My opponent claims that 3-8% is relatively small. But in terms of climate, this is nothing to scoff at. "a 5 or 6 �C cooling was associated with the huge ice sheets 20,000 years ago" [3, 1], and that was only a small percentage increase.

Although 9-26% is nothing like the 66-85% effect of water vapor, it is still easily enough to have a serious impact on the climate.

I have recently come across further explanation for why CO2's potency is greater than at first glance. Water vapor mostly absorbs infrared in the 18-30 micrometer range, while CO2 absorbs it in the 8-18 micrometer range. Without CO2, water vapor can only absorb so much radiation; even if it is more potent than CO2, water vapor lets out most radiation below 18 micrometers. But CO2 absorbs much of the radiation that water vapor lets escape, and so CO2 when combined with water vapor absorbs much more radiation than water vapor alone. Additionally, more infrared is in the 8-18 micrometer range than is in the 18-30 range, so this further inflates the effect of CO2. [3] [4]

Feedback Effect
The feedback effect is difficult to calculate, since it is so indirect. Though I would very much like to have a good estimate of the potency of the feedback effect, if we are looking for exact numbers we should just stick with the estimates that we already have in place.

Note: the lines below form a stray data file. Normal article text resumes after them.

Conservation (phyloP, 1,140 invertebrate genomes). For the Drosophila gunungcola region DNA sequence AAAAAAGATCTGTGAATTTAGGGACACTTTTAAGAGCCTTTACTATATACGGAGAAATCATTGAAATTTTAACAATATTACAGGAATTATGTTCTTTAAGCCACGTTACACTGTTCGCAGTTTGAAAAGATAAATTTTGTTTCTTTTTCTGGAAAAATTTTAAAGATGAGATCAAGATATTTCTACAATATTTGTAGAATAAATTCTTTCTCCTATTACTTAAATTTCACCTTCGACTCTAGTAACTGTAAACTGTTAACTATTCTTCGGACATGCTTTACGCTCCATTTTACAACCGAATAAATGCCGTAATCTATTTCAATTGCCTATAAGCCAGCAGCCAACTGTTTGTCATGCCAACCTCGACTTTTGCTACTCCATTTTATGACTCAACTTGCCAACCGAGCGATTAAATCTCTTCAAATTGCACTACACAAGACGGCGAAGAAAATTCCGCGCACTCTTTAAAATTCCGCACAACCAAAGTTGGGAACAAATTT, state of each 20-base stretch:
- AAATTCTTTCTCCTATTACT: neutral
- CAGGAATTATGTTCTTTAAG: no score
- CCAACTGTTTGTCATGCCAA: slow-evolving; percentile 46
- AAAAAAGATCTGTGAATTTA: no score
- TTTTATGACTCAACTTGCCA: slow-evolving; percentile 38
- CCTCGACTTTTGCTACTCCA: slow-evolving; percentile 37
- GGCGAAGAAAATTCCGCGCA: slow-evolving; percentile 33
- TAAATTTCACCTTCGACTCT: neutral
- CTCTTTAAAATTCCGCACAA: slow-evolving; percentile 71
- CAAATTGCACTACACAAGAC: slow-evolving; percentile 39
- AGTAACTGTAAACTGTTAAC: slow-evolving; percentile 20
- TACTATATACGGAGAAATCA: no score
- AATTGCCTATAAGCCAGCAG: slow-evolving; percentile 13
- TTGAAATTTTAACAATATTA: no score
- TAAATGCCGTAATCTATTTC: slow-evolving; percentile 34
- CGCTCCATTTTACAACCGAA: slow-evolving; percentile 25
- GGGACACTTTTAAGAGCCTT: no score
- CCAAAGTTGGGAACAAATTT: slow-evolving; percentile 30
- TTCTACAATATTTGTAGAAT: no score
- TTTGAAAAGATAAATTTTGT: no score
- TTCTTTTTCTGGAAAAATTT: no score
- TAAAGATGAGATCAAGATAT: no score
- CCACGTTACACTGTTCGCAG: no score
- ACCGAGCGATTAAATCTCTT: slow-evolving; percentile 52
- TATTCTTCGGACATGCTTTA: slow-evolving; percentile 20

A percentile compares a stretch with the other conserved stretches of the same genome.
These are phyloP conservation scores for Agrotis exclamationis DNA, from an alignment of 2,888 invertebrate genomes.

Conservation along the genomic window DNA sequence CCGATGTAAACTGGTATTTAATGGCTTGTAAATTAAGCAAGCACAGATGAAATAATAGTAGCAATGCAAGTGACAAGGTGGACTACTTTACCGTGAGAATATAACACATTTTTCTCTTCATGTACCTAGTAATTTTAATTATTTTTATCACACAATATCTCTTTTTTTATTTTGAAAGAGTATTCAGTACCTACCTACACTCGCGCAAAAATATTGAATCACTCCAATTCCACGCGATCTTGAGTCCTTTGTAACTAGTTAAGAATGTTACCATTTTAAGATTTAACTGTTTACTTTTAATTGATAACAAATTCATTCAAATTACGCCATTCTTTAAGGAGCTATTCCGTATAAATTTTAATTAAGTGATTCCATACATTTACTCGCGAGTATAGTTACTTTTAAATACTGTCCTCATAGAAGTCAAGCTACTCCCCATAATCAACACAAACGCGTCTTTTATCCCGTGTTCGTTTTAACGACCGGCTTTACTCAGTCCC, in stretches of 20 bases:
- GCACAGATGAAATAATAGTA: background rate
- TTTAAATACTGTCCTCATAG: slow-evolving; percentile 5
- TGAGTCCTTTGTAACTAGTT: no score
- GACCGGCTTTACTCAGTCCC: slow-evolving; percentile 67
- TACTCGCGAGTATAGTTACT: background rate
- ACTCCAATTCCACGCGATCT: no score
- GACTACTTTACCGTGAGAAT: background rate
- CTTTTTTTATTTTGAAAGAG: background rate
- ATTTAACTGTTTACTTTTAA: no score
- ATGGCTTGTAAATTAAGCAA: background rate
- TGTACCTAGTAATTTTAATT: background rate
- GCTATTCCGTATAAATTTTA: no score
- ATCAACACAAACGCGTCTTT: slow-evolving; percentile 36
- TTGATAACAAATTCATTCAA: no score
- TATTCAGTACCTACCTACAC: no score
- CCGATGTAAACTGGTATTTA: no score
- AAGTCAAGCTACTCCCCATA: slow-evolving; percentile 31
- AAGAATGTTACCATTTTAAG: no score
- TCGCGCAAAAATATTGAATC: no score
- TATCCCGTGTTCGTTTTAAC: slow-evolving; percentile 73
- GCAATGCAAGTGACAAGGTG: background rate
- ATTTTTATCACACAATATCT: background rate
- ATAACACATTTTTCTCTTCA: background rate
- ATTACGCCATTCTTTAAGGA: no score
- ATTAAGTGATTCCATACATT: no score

=========
Miscellaneous
=========
"1)The CO2 by man is still the same CO2 by nature, thus the absorption of CO2 by man is the same as nature's CO2."
What I meant is that emitted and absorbed CO2 by nature is roughly in balance (it stayed between 180 and 280 ppm for hundreds of thousands of years). Human emissions threw off the balance.

"The Register translated the relevant parts."
I'd really prefer a primary source, but by the time my opponent is able to post one, the debate will be over. As it is, I can't say much, because the article does not cite any sources or give any explanation as to why it is reliable.

"2) It does not have the significant the support of the scientific community. JSER, MIT etc."
Even if we accept that the JSER is a scientific organization, that's still only one scientific organization. MIT is not a scientific society, but a university.

=========
Conclusion
=========
Humans have seriously influenced atmospheric levels of CO2 and have contributed significantly to global warming. Water vapor, while important, does not reduce the significance of human contributions. The human effect on global warming is undeniably significant.

========
References
========
[1] http://www.realclimate.org...
[2] http://www.realclimate.org...
[3] http://www.youtube...
[4] "Infra-Red Absorption by Carbon Dioxide, with Special Reference to Atmospheric Radiation." Callendar, G.S. Quarterly J. Royal Meteorological Society 67: 263-75.
[5] http://www.globalwarmingart.com...